Things Go Better With Coke

James Kraus

JK - 1 (15)

Vintage scale model Coca-Cola cab-over delivery truck

The Coca-Cola Company adopted Things Go Better With Coke as their new advertising tagline in 1963. It then became a jingle, performed by leading pop acts of the decade including Jan & Dean, Tom Jones, Petula Clark and The Supremes.

At the same time, automotive designers were thinking that maybe things went better with a Coke shapeContinue reading

The Swinging Sixties: A Rainbow of Wheels and Technicolor Tyres

James Kraus

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1967 Chevrolet Chevelle SS 396 with Marina Blue metallic body-colour wheels and F70-14 special nylon Red Stripe Firestone Super Sports Wide Oval tyres

The majority of today’s cars today come equipped with black tyres surrounding wheels (or wheel covers) of silver, grey or black. This was not always the case; brightly coloured wheels were a common automotive styling fillip beginning with the 1886 Benz Patent-Motorwagen.   Continue reading

The Cars of James Bond: Ford Country Squire

James Kraus

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Oddjob drives 007 to Goldfinger’s Kentucky stud farm

In Goldfinger we see James Bond held captive and transported by Auric Goldfinger’s cohorts via a 1964 Ford Country Squire station wagon.

Prior to the introduction of the Country Squire in 1950, American estate models were sold as generic Station Wagons or Estate Wagons. The Country Squire was the first ever U.S. station wagon to merit its own name.   Continue reading

1960s: The Ascent of Black

James Kraus

JK - 1 (49)

1965 Chevrolet Impala with black Super Sport rear deco trim

The latter half of the 1950s was a jubilant, optimistic era when life was comfortable and the future looked bright. In Britain, post-war food rationing was gone, France was enjoying the height of Les Trente Glorieuses and Germany was celebrating its Wirtschaftswunder. In the U.S., Wall Street, Madison Avenue, Abstract Expressionism, Modernist architecture and Cool Jazz catapulted New York to the global epicentre of the intersecting worlds of art and commerce.   Continue reading

Incandescent Ground-Pounding Rubber-Burning Muscle Cars of the 1960s

James Kraus

JK - 1 (48)

1964 Pontiac GTO

I get pushed out of shape and it’s hard to steer when I get rubber in all four gears  –  The Beach Boys, 1963

When these lyrics were written in the spring of ‘63 such accelerative prowess would indeed require, as the song expressed, a homebuilt hot rod. Or a daunting expenditure on the likes of the storied 409 Impala or 406 Galaxie. Or an even taller stack of bones for a Corvette, Cobra or E-Type. The thought of anything even more costly would blow a young man’s mind. But in the fall of that year a new player appeared to rewrite the rules …   Continue reading

The Cars of James Bond: Ford Falcon Ranchero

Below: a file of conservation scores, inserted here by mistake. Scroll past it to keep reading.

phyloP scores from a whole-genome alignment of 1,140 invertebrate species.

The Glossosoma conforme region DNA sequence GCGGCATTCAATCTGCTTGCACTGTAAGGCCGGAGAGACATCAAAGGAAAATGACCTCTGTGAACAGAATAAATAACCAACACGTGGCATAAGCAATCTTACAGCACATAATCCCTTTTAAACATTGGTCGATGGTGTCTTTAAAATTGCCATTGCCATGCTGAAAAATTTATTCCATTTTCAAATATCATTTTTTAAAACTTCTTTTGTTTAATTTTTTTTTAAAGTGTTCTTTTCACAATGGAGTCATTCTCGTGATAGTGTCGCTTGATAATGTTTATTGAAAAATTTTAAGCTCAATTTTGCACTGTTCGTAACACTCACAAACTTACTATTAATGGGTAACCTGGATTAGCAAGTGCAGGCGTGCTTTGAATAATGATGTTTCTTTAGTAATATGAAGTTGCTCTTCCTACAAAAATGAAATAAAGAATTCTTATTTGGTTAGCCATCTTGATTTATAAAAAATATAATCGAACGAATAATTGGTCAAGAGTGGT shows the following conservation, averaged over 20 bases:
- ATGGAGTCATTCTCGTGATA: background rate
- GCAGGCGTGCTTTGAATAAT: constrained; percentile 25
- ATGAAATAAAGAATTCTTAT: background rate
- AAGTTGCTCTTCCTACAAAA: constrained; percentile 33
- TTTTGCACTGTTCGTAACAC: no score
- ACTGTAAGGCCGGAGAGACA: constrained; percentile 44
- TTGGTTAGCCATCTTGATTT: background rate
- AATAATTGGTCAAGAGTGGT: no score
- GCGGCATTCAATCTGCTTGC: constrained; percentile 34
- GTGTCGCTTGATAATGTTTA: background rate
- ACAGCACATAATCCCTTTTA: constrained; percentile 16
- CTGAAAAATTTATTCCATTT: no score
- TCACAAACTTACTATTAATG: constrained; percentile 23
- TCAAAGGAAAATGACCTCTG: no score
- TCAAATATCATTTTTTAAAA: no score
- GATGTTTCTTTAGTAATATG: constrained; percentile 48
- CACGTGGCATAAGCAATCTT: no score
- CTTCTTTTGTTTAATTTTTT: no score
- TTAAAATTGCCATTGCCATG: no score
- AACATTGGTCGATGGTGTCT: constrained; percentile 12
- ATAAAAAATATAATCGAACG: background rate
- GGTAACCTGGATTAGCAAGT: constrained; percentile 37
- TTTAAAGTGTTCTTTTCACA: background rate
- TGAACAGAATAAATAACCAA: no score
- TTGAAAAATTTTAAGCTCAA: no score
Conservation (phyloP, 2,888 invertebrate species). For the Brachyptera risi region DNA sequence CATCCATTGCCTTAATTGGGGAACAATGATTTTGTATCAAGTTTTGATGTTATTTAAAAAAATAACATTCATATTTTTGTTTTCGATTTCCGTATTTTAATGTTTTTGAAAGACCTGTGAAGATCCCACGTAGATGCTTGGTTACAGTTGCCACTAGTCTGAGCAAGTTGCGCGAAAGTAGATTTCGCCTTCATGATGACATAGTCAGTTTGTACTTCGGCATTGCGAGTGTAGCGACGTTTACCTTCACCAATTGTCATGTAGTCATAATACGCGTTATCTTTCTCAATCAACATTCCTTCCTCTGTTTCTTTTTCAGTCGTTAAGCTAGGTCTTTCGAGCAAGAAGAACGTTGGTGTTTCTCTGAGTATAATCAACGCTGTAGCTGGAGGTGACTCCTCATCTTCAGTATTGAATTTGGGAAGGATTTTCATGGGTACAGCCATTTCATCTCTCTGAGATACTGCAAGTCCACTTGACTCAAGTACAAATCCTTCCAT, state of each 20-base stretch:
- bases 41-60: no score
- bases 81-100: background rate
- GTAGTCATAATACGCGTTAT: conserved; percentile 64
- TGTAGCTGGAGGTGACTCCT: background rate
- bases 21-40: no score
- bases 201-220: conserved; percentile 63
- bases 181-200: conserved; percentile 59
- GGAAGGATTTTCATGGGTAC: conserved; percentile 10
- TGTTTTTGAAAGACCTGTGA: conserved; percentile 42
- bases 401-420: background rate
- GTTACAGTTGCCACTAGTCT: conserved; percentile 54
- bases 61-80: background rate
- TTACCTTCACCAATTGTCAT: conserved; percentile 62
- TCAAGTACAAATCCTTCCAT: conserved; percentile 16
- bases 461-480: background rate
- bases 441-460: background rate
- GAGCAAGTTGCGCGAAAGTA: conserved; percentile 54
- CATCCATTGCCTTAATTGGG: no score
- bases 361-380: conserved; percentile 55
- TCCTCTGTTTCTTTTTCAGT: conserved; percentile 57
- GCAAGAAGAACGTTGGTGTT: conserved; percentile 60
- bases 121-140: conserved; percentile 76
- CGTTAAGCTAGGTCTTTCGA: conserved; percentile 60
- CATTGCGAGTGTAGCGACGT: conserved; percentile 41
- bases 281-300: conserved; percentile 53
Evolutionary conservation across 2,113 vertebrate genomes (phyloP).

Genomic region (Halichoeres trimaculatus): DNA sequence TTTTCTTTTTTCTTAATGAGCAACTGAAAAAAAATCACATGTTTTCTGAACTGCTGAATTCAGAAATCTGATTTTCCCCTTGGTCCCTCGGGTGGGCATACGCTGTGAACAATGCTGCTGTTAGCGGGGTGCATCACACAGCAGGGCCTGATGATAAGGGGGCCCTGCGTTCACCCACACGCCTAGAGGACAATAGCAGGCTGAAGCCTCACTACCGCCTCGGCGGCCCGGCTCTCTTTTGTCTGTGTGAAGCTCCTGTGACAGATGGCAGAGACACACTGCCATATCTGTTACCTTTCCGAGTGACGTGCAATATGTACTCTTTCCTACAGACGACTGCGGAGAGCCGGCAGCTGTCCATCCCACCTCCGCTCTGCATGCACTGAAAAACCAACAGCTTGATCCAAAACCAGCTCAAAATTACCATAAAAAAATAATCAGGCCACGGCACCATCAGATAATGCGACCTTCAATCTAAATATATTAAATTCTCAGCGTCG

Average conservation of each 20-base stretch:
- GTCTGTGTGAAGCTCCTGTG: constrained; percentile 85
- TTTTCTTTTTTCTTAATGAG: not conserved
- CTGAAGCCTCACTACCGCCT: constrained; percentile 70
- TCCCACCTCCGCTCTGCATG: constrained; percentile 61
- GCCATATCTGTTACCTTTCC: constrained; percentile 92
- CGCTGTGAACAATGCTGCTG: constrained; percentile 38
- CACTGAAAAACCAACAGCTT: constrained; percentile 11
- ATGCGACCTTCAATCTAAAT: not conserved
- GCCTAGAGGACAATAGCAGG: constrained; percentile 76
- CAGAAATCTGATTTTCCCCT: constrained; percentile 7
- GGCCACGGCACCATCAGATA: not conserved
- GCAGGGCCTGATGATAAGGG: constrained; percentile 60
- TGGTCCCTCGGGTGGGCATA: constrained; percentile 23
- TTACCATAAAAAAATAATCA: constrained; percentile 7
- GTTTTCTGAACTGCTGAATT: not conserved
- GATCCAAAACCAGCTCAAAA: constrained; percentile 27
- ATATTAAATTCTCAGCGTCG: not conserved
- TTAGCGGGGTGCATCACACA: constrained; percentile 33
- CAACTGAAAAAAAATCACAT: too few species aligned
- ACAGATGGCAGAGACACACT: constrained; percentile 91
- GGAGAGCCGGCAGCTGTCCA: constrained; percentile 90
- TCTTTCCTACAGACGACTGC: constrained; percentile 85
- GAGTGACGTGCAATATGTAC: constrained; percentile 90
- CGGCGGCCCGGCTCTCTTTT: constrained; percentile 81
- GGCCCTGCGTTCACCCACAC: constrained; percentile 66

James Kraus

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Oddjob returning from the scrapyard with precious cargo

Until World War II, American pickup trucks were simply passenger cars with a rear load bay and drop-down tailgate. Following the war, manufacturers phased in purpose-built pickups that were far more truck-like, lacking any pretension to passenger car civility. The final Ford passenger car-based pickup was the 1947 model.  Continue reading

Clear Tail Lamps: The Height of Automotive Fashion… Fifty Years Ago

James Kraus

1965 Cadillac Calais

1965 Cadillac Calais

Clear tail lights are quite popular today and appear on several new models as standard or optional equipment from the Toyota Prius to the Porsche 911 and Aston Martin Vantage. Many people mistakenly believe they were introduced in 1998 with the debut of the Toyota Altezza (Lexus IS) although the Toyota actually only had conventional tail lamps covered by clear acrylic; the design did not conceal the underlying red filter lenses. Clear tail lamps, like so many automotive technologies, actually first surfaced in the 1960s. Many of them were more sophisticated than some recent examples.   Continue reading

1964: Britain Conquers the Globe

by James Kraus

Goldfinger

Goldfinger, Guy Hamilton, 1964

In 1964 the British Isles became the centre of popular culture. Beatlemania assumed international proportions with the band’s successful invasion of the United States and the release of A Hard Day’s Night. Meanwhile, cinematic MI6 Agent James Bond cemented his status as the free world’s favorite undercover operative with the debut of Goldfinger.

The Rover 2000 won European Car of the Year and the Morris Mini Cooper secured its premier victory at the Rallye Monte-Carlo, the storied event with which it would become inexorably linked. Last but not least, another sort of British mini exploded into worldwide popularity and acclaim: the miniskirt.   Continue reading

The Cars of James Bond: Lincoln Continental

by James Kraus

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The final journey of Mr. Solo

The early 1960s Lincoln Continental, in common with Ford’s Mustang and Thunderbird, was featured in two Bond extravaganzas; Goldfinger and Thunderball.

The new 1961 Continental was a radical departure for Lincoln. The clean-sheet design was 38 cm (15”) shorter than the outgoing version, and with its unadorned sides, simple lines and distinctive rear suicide doors, represented a complete break from its predecessor. Except for minor detail alterations, the new Lincoln remained basically unchanged until a slight refresh for the 1966 models.  Continue reading